Well, first of all, just so everyone knows it's not whining, I have never once considered pimping to be hazing.
Hazing is being pushed, hit, shoved, slapped in totally non-emergent situations. By CRNA or MDA. And don't talk about taking legal action, that is such a joke if you know the environment of SRNA programs. Hazing is being humiliated in front of the whole OR for not taping eyes the way that day's doc or CRNA prefers. Hazing is one doc screaming at you for holding the ETT until it is secured and the next day another doc screaming at you for not holding the ETT until it is secured. Ditto for the way you hold the bag. Hazing is having every single move you make criticized for the whole entire day by the CRNA. Hazing is having lies told about you--specifics that you and the teller are absolutely sure did not happen. Hazing is whenever either the MDA or CRNA yells, demeans, mocks, insults the student.
There is no place for crap like this in graduate school. If you tell me that such actions are necessary, I will tell you that you are full of ****. I never saw a surgeon mistreat any CRNA the way I saw CRNAs/MDAs routinely treat SRNAs. So don't tell me it's to teach you to deal with irate surgeons. Most nurses who get accepted into CRNA programs have practiced long enough to learn how to deal with irrational docs.
I was never once asked to leave the OR so I don't know how what I was doing was so horrible. I never once left the OR of my own volition, even when I was really unreasonably provoked.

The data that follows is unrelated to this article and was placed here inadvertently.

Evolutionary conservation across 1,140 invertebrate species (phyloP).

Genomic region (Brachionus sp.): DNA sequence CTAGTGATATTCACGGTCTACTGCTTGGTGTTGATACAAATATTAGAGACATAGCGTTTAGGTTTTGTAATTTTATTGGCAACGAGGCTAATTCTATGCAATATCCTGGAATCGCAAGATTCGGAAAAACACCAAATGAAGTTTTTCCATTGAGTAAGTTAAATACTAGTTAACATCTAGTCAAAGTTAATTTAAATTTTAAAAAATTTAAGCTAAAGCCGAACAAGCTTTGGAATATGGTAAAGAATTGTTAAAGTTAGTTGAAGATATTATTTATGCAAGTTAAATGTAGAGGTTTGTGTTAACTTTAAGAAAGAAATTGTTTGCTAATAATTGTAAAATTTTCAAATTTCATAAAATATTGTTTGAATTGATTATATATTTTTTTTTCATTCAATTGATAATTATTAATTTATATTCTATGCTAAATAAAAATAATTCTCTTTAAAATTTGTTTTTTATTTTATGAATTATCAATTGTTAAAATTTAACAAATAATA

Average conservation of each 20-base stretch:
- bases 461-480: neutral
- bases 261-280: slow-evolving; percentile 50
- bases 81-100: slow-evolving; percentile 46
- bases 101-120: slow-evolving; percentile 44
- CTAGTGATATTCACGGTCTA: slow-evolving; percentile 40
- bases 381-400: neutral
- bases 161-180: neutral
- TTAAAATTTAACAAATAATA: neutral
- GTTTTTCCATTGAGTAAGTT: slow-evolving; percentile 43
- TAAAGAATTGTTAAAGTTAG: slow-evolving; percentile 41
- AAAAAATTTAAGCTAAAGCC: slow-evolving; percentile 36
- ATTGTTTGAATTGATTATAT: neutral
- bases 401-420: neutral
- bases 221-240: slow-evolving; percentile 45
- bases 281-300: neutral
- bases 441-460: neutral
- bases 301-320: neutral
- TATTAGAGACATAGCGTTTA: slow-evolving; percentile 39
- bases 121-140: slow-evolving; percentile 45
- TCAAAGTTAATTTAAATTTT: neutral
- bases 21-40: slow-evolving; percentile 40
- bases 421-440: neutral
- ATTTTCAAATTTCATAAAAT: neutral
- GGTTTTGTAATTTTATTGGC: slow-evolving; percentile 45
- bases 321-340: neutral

There is no good reason for the hazing that occurs. It's a self-perpetuating culture. You survive the mistreatment, and turn around to do it to the upcoming students. I was told over and over that it would get better when they had the new incoming junior SRNAs to abuse. How pathetic is that???
Sure there are people who make it through this. That does not make it right or desirable. And there are people who are not able to learn well under those conditions. Is that a negative???
So, I say, avoid anesthesia school if you react poorly to bullying, verbal abuse, physical abuse, emotional abuse. You will be less likely to be able to perform your best, no matter how smart you are or how much superb very-high-acuity-high-stress ICU experience you have. I imagine guys who thrive in the military might have an edge, given the similarities with basic training. Maybe it is necessary for people going into warfare to be treated/tested that way, but I hardly think that doing anesthesia is the equivalent of warfare. As far as I know, the SRNAs at the military CRNA programs who are being trained to do anesthesia in warfare, are treated very professionally in their programs.